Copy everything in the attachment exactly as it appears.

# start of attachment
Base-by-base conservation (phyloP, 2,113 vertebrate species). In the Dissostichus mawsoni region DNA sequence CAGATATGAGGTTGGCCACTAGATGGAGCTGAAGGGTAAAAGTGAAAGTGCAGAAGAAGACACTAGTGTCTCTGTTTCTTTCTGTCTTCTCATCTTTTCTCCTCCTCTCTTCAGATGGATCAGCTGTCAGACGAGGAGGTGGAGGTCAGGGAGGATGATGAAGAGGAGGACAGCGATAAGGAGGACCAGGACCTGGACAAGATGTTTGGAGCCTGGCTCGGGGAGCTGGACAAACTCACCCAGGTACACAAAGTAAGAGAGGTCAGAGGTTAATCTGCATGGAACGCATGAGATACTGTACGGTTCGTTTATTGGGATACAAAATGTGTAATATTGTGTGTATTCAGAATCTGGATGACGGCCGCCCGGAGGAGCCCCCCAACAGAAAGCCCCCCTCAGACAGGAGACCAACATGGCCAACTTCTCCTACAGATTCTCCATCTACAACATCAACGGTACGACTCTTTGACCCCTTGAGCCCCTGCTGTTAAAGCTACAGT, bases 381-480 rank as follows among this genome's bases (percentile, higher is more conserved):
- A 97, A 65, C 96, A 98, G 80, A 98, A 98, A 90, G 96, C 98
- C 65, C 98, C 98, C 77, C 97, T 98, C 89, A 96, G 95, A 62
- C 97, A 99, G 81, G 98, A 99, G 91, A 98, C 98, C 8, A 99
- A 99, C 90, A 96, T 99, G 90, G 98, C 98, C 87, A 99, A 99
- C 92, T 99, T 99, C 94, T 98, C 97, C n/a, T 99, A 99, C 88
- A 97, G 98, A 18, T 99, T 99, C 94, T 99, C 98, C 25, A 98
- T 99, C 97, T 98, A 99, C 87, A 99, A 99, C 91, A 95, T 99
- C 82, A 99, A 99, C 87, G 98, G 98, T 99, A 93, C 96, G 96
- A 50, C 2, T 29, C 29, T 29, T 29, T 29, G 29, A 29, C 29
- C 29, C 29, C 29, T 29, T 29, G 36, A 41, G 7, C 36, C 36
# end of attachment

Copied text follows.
Base-by-base conservation (phyloP, 2,113 vertebrate species). In the Dissostichus mawsoni region DNA sequence CAGATATGAGGTTGGCCACTAGATGGAGCTGAAGGGTAAAAGTGAAAGTGCAGAAGAAGACACTAGTGTCTCTGTTTCTTTCTGTCTTCTCATCTTTTCTCCTCCTCTCTTCAGATGGATCAGCTGTCAGACGAGGAGGTGGAGGTCAGGGAGGATGATGAAGAGGAGGACAGCGATAAGGAGGACCAGGACCTGGACAAGATGTTTGGAGCCTGGCTCGGGGAGCTGGACAAACTCACCCAGGTACACAAAGTAAGAGAGGTCAGAGGTTAATCTGCATGGAACGCATGAGATACTGTACGGTTCGTTTATTGGGATACAAAATGTGTAATATTGTGTGTATTCAGAATCTGGATGACGGCCGCCCGGAGGAGCCCCCCAACAGAAAGCCCCCCTCAGACAGGAGACCAACATGGCCAACTTCTCCTACAGATTCTCCATCTACAACATCAACGGTACGACTCTTTGACCCCTTGAGCCCCTGCTGTTAAAGCTACAGT, bases 381-480 rank as follows among this genome's bases (percentile, higher is more conserved):
- A 97, A 65, C 96, A 98, G 80, A 98, A 98, A 90, G 96, C 98
- C 65, C 98, C 98, C 77, C 97, T 98, C 89, A 96, G 95, A 62
- C 97, A 99, G 81, G 98, A 99, G 91, A 98, C 98, C 8, A 99
- A 99, C 90, A 96, T 99, G 90, G 98, C 98, C 87, A 99, A 99
- C 92, T 99, T 99, C 94, T 98, C 97, C n/a, T 99, A 99, C 88
- A 97, G 98, A 18, T 99, T 99, C 94, T 99, C 98, C 25, A 98
- T 99, C 97, T 98, A 99, C 87, A 99, A 99, C 91, A 95, T 99
- C 82, A 99, A 99, C 87, G 98, G 98, T 99, A 93, C 96, G 96
- A 50, C 2, T 29, C 29, T 29, T 29, T 29, G 29, A 29, C 29
- C 29, C 29, C 29, T 29, T 29, G 36, A 41, G 7, C 36, C 36